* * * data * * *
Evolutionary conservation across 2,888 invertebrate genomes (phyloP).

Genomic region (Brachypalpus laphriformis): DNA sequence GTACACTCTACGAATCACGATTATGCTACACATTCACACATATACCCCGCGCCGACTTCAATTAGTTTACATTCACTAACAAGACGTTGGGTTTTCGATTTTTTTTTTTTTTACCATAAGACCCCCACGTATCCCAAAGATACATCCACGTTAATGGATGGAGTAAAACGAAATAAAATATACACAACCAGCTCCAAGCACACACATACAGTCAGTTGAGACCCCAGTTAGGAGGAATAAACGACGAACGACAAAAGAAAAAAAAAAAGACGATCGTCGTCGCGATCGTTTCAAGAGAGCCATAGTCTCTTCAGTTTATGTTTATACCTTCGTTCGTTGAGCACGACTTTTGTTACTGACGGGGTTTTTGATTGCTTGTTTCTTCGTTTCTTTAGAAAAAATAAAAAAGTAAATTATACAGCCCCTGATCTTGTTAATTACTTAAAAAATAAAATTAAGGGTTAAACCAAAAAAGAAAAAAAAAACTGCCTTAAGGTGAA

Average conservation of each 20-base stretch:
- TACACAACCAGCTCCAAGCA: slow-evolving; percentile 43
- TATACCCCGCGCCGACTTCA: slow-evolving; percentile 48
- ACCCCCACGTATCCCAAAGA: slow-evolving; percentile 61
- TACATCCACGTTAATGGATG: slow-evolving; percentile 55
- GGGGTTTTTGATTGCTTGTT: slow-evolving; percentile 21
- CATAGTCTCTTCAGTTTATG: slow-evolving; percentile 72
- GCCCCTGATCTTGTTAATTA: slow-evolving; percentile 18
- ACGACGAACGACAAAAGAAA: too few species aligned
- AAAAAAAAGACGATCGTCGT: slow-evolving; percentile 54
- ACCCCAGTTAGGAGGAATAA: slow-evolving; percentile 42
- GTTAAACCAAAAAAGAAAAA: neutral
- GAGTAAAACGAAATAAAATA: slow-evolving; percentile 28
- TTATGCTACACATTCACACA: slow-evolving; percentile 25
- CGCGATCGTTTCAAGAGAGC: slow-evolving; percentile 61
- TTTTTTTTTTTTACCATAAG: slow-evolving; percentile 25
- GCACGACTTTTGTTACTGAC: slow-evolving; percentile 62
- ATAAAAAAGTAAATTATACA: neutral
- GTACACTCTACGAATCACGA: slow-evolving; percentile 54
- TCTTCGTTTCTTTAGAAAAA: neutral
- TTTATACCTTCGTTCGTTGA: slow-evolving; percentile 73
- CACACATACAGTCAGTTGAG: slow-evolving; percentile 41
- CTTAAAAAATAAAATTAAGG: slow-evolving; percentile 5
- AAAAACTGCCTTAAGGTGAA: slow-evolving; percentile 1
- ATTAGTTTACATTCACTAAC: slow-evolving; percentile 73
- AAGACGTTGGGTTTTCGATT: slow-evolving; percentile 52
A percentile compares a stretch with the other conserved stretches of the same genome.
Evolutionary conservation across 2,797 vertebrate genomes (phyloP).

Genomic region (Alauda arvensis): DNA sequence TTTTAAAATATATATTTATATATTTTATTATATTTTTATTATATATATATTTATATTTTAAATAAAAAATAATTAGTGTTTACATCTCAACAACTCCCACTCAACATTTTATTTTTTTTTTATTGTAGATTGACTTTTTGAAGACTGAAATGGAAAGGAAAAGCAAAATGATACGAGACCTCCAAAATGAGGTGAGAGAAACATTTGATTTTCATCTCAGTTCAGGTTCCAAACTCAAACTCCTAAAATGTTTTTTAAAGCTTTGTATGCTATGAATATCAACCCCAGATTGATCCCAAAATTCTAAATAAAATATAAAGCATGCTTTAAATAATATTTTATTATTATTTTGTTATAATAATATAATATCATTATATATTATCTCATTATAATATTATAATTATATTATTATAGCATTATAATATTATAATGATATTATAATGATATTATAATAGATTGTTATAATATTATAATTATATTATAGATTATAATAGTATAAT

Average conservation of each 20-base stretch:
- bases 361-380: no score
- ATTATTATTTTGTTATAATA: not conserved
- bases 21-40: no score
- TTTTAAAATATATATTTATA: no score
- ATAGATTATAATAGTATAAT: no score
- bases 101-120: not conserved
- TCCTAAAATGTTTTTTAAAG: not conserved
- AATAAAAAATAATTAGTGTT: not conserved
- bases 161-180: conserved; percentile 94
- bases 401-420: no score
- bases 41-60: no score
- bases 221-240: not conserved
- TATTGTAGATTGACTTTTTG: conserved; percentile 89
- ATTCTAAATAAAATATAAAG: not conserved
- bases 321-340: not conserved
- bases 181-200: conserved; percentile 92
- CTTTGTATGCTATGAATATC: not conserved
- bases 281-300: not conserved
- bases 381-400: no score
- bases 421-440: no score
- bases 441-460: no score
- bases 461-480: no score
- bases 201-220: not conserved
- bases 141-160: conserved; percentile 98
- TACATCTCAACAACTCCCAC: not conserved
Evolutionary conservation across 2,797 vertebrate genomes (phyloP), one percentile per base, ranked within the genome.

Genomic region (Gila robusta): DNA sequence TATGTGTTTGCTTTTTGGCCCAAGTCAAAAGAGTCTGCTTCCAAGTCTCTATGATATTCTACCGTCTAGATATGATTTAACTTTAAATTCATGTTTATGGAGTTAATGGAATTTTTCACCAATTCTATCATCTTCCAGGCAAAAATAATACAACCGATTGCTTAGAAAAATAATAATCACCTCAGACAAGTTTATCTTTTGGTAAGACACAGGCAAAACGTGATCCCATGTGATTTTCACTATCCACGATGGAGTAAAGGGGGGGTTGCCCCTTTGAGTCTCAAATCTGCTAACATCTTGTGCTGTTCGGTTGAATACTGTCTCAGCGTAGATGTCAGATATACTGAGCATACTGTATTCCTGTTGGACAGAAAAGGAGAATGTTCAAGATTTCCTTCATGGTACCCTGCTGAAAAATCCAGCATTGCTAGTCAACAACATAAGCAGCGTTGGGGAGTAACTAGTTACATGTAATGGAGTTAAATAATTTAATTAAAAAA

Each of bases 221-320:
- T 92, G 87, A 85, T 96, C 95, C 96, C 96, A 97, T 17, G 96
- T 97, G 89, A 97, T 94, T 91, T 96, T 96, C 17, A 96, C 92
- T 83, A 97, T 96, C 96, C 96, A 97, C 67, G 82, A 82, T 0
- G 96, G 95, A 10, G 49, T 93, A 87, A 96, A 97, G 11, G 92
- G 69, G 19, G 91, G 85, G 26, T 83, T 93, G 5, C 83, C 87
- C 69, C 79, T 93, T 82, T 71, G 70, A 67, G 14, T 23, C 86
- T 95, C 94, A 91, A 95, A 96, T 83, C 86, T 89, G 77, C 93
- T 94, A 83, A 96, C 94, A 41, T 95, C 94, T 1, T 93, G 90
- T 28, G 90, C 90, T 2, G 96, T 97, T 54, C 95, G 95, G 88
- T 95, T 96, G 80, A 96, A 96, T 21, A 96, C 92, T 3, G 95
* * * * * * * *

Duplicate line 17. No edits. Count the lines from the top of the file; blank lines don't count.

- CGCGATCGTTTCAAGAGAGC: slow-evolving; percentile 61